Diets for Losers?

(Part 1 of 2)

| July 19, 2012
No image problem 23,000 years ago, when the "Venus of Willendorf" was made! Found in Austria in 1908, she's four inches high and carved from oolitic limestone. - DON HITCHCOCK, WIKIMEDIA COMMONS
  • Don Hitchcock, Wikimedia Commons
  • No image problem 23,000 years ago, when the "Venus of Willendorf" was made! Found in Austria in 1908, she's four inches high and carved from oolitic limestone.

If you're considering going on a diet to lose weight, you may want to first check the latest evaluations from U.S. News and World Report. Every year, experts and readers of USNWR evaluate hundreds of diets, listing what they consider to be the top 25. The results are pretty depressing. According to the most recent ranking (, even their No. 1 top-rated "DASH" diet (Dietary Approaches to Stop Hypertension) only garnered a 30 percent "yes" from readers responding to the question, "Did this diet work for you?" (661 yes, 1511 no). More typical was the South Beach diet, which "worked" for less than 9 percent of the 10,000-plus readers who had tried it.

It gets worse: 95 percent of Americans who lose weight in the first four to six months after embarking on a diet plan are back at their pre-diet weight by the end of the first year. You don't even have to look at the data (from the National Weight Control Registry, Amazon has over 40,000 books with the word "diet" in the title. Ask yourself, if just one of these diets worked reliably, why is there an insatiable market for new ones?

For millions of years, before the era of fast - and cheap - food, our innate craving for sugars and fats did more good than harm. The principal risk to survival for our hunting and gathering forebears didn't come from a saber-toothed tiger, the risk of falling off a cliff, or infection from an untreated cut; it came from starvation. We needed those fats (to maintain body temperature), sugars (to provide energy) and proteins (to build cells). Our bodies are super-sensitive to the slightest drop in calorie input and/or weight, because our very survival once depended on it.

Around 1960, at least in this part of the world, everything changed with the advent of fast food. In the half-century since, obesity, defined as a Body Mass Index greater than 30, has tripled. (BMI = 703 x weight-in-pounds / height-in-inches squared.) Despite popular opinion, it's not that we're bad, weak people who have no will power. It's that the genes that brought us through all those ancient famines and droughts are the same genes that tell us to eat, and eat, and eat. There's nothing magical or complicated about weight gain; it can't but happen when the calories in exceed the calories out. Food and drink are the input, of course. The output is the energy it takes to stay alive. Just as your savings will increase if your income exceeds your expenses, your girth will grow if your food calories exceed those you metabolize. It's that simple. It doesn't even matter which of the three macronutrient food groups supply those intake calories. From your body's point of view, a calorie is a calorie is a calorie, whether from fat, protein or carbohydrates. If it's not used for energy, it's going to end up somewhere on your body, either as muscle mass or tummy flab.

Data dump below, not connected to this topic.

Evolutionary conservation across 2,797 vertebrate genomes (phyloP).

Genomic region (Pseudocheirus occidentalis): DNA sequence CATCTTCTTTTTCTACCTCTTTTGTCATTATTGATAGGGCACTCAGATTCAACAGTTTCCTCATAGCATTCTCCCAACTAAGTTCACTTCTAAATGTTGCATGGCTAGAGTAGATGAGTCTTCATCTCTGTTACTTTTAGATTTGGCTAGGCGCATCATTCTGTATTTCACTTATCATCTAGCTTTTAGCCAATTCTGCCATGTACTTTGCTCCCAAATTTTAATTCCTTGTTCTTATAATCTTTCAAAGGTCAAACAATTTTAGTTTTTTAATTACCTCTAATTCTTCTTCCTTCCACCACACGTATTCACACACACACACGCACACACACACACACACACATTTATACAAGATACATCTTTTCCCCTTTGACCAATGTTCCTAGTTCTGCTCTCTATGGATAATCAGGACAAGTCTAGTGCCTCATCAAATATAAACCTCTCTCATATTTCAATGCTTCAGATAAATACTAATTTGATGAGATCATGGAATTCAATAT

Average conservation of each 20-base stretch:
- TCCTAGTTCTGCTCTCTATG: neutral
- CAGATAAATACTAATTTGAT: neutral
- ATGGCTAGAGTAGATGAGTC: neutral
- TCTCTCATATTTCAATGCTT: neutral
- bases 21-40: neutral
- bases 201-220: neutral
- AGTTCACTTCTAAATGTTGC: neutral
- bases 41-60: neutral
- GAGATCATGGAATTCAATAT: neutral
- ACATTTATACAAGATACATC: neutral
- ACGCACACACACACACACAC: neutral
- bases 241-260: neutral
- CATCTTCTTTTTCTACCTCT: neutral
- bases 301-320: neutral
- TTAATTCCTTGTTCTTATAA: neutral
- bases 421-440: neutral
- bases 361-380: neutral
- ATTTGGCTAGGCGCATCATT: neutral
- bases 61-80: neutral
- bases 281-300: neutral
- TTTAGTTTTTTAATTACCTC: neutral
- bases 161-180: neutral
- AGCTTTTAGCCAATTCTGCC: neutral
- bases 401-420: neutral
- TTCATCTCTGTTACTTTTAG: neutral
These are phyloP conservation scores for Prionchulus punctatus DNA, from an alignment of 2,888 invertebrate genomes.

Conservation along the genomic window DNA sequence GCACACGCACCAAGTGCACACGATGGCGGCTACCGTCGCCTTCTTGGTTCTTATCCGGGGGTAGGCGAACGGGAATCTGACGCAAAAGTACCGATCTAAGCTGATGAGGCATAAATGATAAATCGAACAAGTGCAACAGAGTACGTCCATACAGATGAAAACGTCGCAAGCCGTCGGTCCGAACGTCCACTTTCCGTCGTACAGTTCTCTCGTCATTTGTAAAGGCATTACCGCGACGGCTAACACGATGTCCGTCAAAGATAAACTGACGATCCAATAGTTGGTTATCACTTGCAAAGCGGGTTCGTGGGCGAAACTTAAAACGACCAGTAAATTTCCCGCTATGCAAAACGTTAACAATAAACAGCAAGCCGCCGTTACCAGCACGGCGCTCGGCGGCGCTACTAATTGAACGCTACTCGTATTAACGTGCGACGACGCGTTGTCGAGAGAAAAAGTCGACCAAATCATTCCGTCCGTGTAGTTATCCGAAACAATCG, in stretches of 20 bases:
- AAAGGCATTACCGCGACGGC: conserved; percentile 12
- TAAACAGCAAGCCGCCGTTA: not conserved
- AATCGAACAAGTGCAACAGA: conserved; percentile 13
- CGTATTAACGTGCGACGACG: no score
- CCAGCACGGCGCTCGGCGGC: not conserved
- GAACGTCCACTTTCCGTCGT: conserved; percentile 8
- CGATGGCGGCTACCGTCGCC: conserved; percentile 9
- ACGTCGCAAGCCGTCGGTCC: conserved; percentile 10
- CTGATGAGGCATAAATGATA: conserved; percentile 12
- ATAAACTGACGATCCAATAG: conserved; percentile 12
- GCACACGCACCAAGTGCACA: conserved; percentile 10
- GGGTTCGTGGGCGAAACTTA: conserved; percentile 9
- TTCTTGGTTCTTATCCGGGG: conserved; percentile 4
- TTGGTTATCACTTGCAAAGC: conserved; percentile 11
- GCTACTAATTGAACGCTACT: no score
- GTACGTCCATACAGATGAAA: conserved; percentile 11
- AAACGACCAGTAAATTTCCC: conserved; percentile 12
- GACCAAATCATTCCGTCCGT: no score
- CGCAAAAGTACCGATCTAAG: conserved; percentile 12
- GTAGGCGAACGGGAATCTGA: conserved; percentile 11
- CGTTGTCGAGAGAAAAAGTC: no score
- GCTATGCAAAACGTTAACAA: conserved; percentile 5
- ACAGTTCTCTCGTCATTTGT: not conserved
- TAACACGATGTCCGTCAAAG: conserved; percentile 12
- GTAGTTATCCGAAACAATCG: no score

Unfortunately, if you are inclined to the heavy side, nearly four billion years of evolution have taught your body to be quite efficient in how it uses the food-fuel you eat. One pound of energy stored in your body translates to 3,500-4,000 calories, while a 150 pound adult burns only about 600 calories a week by exercising moderately for 30 minutes daily. So although daily moderate exercise - brisk walking, for instance - is virtually essential to maintain weight loss, it takes an adjustment on the intake side to lose weight in the first place. Which is where diets come in. But, as the saying goes, you can't out-train a bad diet. So if you're serious about weight loss, how do you get into that exclusive 5 percent group who lose it and keep it off? Check here in a week.

Barry Evans (, BMI 22.6, swears by good Welsh sheepherder genes, no TV, and 10,000 steps a day.


Comments (3)

Showing 1-3 of 3

as someone who has struggled with obesity for years, this hits home. i have lost 142 lbs in the past year and a half after 2 decades of struggle. i do weight watchers and work out nearly every day, but my body continues to want to put the pounds right back on. i think this will be something i will have to work very hard at for the rest of my life. constant vigilance!

Posted by kati on 07/19/2012 at 9:07 AM

Different diets work for different people. The reason that not all diets work for everyone is that there are a wide variety of different metabolisms out there. Personally, I don't process carbs well (or perhaps process them too well... depends on how you look at it). I took PE classes in college, rode my bike, did active things, always gained weight. I was eating a "healthy" diet of "good" carbs (whole grains, pasta, brown rice, etc) and kept gaining pounds. When I started a low-carb diet, the pounds started coming off. No extra exercise, no starvation, just changing what I eat, and so far in 13 months I have lost 97 pounds. If you're overweight, don't listen to the smug thin people who keep saying "calories in, calories out" is all there is to weight loss. For some people it is, but for others, that's not the way their body works.

Posted by Steven on 07/19/2012 at 5:41 PM

Hearty congratulations both of you! Re lo-carb diets: "...researchers who analyzed about 100 low-carb studies concluded in the Journal of the American Medical Association that weight loss on those diets was associated mostly with cutting overall calories and not specifically with cutting carbs." -from

Posted by barry on 07/20/2012 at 8:57 AM
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